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Monday, October 16, 2006

Implementation: E-Learning for the Non-Wired

While e-learning has a number of distinct advantages, one issue frequently encountered is providing course access to line workers when they don’t even have an email account. Fortunately, there are a number of methodologies that can be used to provide a solution. Here are three methods that have been used successfully by a large multi-national manufacturer of healthcare and hygiene disposables for the consumer and pharmaceutical markets who I worked with as a client.

These methods include the use of existing training classrooms, the placement of kiosks on the production floor, and the innovative creation of a Virtual Lab. Each of these methods has advantages that have helped the multi-national manufacturer maximize its e-learning efforts.

Existing Classrooms

The first method was to utilize an existing training room within some of the facilities. Since many different types of computer training occur within the different plants, several already had computers in their training rooms. In these cases, all that was need was an internet browser. The line employees would simply “travel” to the internal training room and take the e-learning instruction when needed during designated "learning times" or unexpected down time on the line.


Not all of the production facilities had computer-enabled training rooms, in fact, the majority did not. To accommodate the lack of computers within the training rooms some of the facilities created and/or purchased kiosks and placed them near certain functional areas. Each kiosk contained a computer with internet access and the required software for the e-learning classes.

With the kiosks in place, line employees didn’t even need to leave the floor to take an e-learning class. They simply go to the stand up kiosk or the sit down version (depending on the facility) and take the e-learning. Typically, two kiosks are placed near the functional areas to provide access to e-learning.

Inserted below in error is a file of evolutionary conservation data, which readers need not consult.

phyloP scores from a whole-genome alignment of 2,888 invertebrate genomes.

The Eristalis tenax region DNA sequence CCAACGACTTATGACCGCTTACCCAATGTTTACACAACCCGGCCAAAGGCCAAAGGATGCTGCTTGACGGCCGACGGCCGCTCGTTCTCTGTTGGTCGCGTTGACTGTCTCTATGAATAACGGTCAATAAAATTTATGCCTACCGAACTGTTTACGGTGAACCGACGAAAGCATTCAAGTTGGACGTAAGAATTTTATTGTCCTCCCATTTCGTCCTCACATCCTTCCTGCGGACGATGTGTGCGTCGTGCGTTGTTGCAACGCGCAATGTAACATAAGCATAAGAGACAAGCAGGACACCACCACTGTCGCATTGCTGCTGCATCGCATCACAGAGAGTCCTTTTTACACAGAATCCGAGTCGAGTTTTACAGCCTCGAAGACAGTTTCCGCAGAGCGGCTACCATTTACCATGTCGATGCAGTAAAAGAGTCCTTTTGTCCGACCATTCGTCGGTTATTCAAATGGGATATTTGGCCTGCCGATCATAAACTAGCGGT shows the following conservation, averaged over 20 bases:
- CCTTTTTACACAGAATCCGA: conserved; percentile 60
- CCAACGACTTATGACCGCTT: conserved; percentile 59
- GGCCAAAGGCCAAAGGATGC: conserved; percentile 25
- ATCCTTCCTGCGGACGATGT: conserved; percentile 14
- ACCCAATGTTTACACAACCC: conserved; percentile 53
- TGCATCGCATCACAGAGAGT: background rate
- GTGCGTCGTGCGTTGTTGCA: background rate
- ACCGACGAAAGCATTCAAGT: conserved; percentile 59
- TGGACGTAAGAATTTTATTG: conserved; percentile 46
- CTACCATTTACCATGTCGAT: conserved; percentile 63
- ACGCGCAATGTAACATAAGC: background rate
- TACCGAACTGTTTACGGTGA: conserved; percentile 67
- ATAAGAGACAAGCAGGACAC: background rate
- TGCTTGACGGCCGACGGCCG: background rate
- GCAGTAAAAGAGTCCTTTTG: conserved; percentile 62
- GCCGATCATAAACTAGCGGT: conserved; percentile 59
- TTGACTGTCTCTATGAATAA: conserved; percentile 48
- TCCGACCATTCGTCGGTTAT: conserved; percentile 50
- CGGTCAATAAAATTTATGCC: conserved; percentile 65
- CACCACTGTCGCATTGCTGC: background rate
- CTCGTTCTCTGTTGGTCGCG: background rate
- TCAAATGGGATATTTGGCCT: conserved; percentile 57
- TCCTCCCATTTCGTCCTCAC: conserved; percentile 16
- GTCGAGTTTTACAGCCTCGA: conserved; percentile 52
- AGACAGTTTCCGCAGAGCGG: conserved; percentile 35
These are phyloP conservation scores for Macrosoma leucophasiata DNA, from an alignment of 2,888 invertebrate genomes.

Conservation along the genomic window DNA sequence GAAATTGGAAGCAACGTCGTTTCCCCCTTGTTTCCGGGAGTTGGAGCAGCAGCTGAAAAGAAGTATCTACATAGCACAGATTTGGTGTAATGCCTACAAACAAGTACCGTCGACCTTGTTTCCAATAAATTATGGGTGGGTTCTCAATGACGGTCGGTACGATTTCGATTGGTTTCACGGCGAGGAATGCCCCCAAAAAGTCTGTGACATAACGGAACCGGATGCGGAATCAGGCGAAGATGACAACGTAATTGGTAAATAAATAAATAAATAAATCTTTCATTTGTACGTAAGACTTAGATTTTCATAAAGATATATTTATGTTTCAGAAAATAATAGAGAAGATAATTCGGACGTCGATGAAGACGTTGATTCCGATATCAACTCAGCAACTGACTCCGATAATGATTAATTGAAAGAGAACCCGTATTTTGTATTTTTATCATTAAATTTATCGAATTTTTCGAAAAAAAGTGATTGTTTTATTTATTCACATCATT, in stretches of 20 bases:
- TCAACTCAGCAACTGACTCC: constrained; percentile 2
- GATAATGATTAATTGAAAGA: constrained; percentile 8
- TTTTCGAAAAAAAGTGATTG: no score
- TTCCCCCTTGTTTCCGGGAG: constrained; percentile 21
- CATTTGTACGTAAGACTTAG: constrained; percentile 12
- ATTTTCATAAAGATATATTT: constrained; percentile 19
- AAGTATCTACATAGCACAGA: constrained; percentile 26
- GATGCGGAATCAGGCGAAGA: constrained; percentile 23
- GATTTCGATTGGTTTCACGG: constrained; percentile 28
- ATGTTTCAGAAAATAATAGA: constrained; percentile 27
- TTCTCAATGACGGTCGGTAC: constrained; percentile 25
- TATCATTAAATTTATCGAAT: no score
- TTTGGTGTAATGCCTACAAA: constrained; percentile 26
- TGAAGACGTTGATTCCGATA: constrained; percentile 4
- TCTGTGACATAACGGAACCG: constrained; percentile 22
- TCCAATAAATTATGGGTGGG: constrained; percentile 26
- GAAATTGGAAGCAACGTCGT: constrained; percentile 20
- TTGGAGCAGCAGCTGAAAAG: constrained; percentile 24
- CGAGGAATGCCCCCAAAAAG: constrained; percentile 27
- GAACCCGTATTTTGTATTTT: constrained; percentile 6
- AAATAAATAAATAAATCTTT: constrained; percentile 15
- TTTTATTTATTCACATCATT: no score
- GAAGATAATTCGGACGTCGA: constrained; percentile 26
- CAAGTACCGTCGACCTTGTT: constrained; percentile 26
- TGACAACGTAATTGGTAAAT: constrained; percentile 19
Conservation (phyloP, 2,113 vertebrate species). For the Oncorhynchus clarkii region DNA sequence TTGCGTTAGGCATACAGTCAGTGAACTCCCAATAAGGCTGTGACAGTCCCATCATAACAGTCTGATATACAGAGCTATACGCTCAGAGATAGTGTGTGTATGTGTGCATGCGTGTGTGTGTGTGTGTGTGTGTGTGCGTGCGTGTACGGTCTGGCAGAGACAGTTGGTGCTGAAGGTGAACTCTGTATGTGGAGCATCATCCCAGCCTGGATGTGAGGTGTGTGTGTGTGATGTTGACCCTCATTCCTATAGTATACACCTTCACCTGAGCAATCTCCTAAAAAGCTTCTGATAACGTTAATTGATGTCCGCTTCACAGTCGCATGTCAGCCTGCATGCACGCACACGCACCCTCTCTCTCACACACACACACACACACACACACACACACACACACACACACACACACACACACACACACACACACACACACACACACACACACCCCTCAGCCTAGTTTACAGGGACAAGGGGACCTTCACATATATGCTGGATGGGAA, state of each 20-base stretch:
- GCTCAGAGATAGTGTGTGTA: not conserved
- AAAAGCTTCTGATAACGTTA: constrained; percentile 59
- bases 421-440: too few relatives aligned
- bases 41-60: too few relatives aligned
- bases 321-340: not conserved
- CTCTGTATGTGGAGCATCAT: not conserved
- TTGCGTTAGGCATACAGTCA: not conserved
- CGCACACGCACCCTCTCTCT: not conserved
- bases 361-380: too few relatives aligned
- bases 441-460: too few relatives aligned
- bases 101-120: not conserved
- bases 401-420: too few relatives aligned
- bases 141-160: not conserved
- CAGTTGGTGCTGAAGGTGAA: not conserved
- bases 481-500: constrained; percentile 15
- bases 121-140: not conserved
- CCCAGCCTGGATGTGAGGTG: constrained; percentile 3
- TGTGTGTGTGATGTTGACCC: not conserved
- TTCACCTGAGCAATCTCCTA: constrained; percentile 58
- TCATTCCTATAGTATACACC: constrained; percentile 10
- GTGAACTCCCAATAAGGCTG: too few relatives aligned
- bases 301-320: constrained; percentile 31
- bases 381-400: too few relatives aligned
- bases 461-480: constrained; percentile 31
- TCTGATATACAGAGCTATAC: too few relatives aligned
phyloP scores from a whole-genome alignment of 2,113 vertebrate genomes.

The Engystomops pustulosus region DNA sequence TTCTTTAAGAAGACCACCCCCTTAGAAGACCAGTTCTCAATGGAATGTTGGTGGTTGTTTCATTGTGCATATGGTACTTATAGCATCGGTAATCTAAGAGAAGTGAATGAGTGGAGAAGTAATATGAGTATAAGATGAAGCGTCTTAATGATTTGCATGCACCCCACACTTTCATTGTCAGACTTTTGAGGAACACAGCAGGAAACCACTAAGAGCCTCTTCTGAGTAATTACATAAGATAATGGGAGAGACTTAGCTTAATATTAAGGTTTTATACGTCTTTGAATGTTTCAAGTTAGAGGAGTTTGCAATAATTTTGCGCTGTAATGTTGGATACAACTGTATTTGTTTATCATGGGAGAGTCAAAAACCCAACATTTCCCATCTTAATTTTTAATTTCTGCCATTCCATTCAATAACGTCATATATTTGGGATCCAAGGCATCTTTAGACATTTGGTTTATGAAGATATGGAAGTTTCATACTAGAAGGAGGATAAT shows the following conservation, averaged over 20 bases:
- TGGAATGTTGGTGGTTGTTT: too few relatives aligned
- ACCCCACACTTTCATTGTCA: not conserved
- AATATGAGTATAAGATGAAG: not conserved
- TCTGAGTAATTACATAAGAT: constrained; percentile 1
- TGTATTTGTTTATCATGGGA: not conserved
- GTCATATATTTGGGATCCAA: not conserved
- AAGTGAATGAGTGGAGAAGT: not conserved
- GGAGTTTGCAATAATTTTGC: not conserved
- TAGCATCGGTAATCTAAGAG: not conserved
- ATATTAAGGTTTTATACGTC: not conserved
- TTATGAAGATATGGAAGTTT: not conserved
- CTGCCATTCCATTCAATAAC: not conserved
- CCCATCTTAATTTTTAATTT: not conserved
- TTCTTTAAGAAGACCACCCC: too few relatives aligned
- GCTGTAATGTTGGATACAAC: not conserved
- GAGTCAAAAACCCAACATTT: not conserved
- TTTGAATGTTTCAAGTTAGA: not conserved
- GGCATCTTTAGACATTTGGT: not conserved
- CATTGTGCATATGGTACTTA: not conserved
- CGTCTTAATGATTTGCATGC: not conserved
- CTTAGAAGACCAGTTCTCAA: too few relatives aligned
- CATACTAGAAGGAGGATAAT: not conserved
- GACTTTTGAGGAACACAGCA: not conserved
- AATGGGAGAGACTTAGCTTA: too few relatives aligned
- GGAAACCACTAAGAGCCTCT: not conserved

Virtual Lab

Not all plants had existing training rooms or space to place e-learning kiosks on the production floor. Additionally, some facilities had limited space so that creating computer-based training facilities was not an option. However, these facilities did have cafeterias, conference rooms and meeting rooms. The decision was made to purchase a wireless mobile lab with 12 laptops. This provided a tremendous amount of flexibility. The lab could be rolled into an empty conference room, it could be used in the cafeteria and the individual laptops could be taken off the cart and checked out when needed. This solution provided flexibility and mobility of the e-learning.

Additionally, the solution of the Virtual Lab was created for less than $10,000 because of the decreasing cost of laptops and wireless technology. The laptops don't need a lot of software, just a browser since the client's e-learning was housed on the vendor's server.

Managing the Process

While each of these solutions is effective, the experience of the multi-national manufacturer was that the e-learning deployment process was only as good as the management of the learning process itself.

Since line employees did not each have individual access to an email account, the e-learning system was set up to alert managers of the need for their direct reports to take an online module. The managers where then given the responsibility of making sure the line employees took the classes in a timely fashion. When managers were directly responsible for making sure the learners participated with the classes, the process was successful.

Hope this gives you some ideas for implementing e-learning within your organization, in places where the employees don't have immediate internet access for everyone.

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